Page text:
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Polycystine radiolarians in surface sediments from the Bering Sea Green Belt area and their ecological implication for paleoenvironmental reconstructions

【标题】Polycystine radiolarians in surface sediments from the Bering Sea Green Belt area and their ecological implication for paleoenvironmental reconstructions

【Title】Polycystine radiolarians in surface sediments from the Bering Sea Green Belt area and their ecological implication for paleoenvironmental reconstructions

【作者】 Rujian Wang; Wenshen Xiao; Qianyu Lia; Ronghua Chen

【Author】

【期刊】Marine Micropaleontology

【Journal】

【期刊年份】2006

【卷】59(3-4)

【期】

【关键词】 radiolarian assemblage; depth distribution pattern; surface productivity; Bering Sea Green Belt; surface sediments; Bering Sea

【Keywords】

【摘要】Radiolarians in surface sediments along transects from the shelf edge, along the slope into the deep basin of the northern Bering Sea are dominated by Stylochlamydium venustum, Antarctissa? sp. 1, the Spongodiscidae (juvenile), Pseudodictyophimus gracilipes, Ceratospyris borealis, the Plagoniidae (Phormacantha group and Plectacantha group), Siphocampe arachnea, Cycladophora davisiana and Spongotrochus glacialis. This dominance is most extreme on the shelf edge and slope, where S. venustum, Antarctissa? sp. 1, the Spongodiscidae (juvenile), the Plagoniidae and S. glacialis have their highest relative abundance. There is thus a close relation between radiolarian distribution and the high productivity of the “Bering Sea Green Belt” (BSGB) due to periodic sea ice melt. The radiolarian depth distribution patterns indicate that some radiolarian species have specific ecological preferences. S. venustum, the Spongodiscidae (juvenile), and S. glacialis live close to the surface water under relatively low-temperature and low-salinity conditions due to sea ice melting or melt water influx. Antarctissa? sp. 1 appears to dwell mainly in surface to subsurface waters, but has not been recorded in trap samples of the Bering Sea. The Plagoniidae probably live in subsurface and intermediate waters. S. arachnea and C. davisiana are intermediate to deep dwellers. The close association of these radiolarians with the BSGB and specific water depths provides a valuable reference for paleoenvironmental reconstruction in the region.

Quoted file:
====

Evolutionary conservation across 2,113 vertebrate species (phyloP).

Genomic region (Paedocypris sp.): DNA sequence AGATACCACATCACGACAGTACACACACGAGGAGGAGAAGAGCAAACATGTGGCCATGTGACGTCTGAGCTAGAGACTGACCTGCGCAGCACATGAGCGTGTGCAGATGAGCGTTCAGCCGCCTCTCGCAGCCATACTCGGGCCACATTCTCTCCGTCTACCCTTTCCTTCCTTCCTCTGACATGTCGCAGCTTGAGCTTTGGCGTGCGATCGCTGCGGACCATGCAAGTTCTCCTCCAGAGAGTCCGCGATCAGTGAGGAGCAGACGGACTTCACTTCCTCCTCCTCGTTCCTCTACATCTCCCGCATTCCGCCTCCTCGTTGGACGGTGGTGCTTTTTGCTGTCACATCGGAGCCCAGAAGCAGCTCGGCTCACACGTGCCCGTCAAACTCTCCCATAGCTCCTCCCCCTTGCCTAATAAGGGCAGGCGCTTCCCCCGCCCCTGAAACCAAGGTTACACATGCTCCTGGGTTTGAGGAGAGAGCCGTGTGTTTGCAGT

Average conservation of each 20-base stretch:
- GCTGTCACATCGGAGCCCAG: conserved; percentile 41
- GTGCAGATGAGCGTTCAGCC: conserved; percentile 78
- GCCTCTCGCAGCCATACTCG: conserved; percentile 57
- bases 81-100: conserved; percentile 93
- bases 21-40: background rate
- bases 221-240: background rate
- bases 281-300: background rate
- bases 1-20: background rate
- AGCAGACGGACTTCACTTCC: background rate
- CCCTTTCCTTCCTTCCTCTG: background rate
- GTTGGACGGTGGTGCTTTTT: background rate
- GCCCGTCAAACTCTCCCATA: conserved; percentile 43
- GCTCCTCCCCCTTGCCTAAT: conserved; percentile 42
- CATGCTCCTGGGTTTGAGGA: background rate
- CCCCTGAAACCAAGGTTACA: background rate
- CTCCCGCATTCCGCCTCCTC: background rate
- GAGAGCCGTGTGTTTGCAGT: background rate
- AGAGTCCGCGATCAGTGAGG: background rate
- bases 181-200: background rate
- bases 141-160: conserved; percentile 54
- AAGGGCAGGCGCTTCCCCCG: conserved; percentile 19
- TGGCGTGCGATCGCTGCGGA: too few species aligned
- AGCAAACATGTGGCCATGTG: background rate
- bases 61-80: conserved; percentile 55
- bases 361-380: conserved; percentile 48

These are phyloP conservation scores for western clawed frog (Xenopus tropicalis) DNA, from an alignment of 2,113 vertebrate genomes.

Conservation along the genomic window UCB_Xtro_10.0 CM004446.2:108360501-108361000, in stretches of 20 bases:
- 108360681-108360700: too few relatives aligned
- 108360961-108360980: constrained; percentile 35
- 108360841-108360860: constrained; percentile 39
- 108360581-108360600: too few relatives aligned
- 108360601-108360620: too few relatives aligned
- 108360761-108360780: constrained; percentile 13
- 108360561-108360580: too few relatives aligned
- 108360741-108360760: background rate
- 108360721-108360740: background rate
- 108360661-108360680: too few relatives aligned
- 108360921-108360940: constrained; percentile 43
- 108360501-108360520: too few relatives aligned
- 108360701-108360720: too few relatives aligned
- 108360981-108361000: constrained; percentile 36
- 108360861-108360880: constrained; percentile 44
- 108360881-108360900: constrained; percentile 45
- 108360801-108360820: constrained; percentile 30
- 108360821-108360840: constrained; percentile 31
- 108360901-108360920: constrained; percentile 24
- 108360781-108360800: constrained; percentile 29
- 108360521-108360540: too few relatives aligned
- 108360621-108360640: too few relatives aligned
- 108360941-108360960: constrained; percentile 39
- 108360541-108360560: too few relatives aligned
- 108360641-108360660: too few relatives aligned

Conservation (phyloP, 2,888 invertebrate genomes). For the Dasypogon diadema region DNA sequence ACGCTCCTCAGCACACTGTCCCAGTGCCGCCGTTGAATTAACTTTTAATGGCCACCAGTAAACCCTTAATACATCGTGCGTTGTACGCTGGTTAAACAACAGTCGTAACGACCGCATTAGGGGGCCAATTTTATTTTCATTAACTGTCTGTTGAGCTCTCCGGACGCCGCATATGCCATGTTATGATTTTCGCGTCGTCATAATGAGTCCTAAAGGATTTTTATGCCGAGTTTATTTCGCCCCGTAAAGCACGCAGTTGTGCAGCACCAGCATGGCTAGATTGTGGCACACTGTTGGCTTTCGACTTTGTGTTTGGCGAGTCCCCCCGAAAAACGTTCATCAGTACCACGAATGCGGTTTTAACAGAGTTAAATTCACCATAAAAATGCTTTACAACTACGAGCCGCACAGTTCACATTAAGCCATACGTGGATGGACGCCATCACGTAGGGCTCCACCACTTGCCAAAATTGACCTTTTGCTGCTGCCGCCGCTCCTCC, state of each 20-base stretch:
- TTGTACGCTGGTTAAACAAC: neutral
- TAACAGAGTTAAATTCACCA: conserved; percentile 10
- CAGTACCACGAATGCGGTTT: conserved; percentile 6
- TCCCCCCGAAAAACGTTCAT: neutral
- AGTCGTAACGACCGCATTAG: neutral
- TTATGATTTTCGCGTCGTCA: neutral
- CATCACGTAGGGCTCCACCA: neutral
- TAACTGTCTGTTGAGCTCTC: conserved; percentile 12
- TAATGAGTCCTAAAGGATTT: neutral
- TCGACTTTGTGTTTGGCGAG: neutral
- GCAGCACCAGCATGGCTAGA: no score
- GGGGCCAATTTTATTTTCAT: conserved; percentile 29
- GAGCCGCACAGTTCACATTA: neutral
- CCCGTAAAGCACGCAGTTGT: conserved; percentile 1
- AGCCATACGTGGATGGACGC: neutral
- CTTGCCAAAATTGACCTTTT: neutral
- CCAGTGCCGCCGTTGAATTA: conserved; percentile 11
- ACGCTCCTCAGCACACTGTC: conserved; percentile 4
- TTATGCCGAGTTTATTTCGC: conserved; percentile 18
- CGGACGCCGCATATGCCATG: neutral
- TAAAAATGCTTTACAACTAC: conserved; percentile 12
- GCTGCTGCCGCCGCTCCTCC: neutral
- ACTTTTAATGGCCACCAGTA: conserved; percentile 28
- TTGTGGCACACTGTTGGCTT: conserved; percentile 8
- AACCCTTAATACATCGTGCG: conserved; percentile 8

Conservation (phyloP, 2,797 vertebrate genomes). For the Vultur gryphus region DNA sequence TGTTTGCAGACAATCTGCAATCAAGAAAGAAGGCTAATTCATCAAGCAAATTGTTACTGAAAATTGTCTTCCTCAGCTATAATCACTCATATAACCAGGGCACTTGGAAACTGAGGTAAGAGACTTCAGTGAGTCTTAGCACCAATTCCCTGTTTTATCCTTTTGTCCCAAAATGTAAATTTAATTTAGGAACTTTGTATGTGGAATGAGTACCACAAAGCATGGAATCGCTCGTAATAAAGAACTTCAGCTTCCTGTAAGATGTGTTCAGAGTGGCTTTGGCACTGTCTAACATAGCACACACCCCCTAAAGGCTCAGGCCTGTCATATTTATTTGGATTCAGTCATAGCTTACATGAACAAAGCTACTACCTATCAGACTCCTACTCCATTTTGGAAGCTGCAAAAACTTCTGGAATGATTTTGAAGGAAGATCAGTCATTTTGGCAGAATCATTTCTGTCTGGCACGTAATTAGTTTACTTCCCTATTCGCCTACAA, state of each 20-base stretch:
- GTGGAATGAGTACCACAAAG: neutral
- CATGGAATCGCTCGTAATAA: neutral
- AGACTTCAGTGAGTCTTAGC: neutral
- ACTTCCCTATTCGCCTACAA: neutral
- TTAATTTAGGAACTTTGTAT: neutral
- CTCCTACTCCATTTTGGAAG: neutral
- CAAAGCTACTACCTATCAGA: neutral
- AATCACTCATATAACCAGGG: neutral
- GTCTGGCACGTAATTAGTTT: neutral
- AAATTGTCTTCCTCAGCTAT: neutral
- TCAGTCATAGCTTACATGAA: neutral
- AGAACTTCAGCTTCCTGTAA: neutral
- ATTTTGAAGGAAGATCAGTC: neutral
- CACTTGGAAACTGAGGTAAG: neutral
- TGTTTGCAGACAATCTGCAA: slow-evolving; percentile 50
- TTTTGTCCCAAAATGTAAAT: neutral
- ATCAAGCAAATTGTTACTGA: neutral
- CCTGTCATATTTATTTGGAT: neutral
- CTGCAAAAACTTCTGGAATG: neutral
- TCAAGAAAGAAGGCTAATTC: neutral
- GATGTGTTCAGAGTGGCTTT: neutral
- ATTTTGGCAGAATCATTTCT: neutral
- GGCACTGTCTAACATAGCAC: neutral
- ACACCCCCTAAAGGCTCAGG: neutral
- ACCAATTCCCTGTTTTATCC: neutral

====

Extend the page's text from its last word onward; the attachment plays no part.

【Abstract】Radiolarians in surface sediments along transects from the shelf edge, along the slope into the deep basin of the northern Bering Sea are dominated by Stylochlamydium venustum, Antarctissa? sp. 1, the Spongodiscidae (juvenile), Pseudodictyophimus gracilipes, Ceratospyris borealis, the Plagoniidae (Phormacantha group and Plectacantha group), Siphocampe arachnea, Cycladophora davisiana and Spongotrochus glacialis. This dominance is most extreme on the shelf edge and slope, where S. venustum, Antarctissa? sp. 1, the Spongodiscidae (juvenile), the Plagoniidae and S. glacialis have their highest relative abundance. There is thus a close relation between radiolarian distribution and the high productivity of the “Bering Sea Green Belt” (BSGB) due to periodic sea ice melt. The radiolarian depth distribution patterns indicate that some radiolarian species have specific ecological preferences. S. venustum, the Spongodiscidae (juvenile), and S. glacialis live close to the surface water under relatively low-temperature and low-salinity conditions due to sea ice melting or melt water influx. Antarctissa? sp. 1 appears to dwell mainly in surface to subsurface waters, but has not been recorded in trap samples of the Bering Sea. The Plagoniidae probably live in subsurface and intermediate waters. S. arachnea and C. davisiana are intermediate to deep dwellers. The close association of these radiolarians with the BSGB and specific water depths provides a valuable reference for paleoenvironmental reconstruction in the region.

【基金/项目】 the Ministry of Finance of China and organized by the Chinese Arctic and Antarctic Administration (CAA) ; the NKBRSF (Grant No. G2000078500) and the National Natural Science Foundation of China (Grant No. 40321603 ; 40276020 and 40576029) ; the Foundation for the Author of National Excellent Doctoral Dissertation of the People's Republic of China (Project No. 200126) ; 2006年极地优秀论文三等奖

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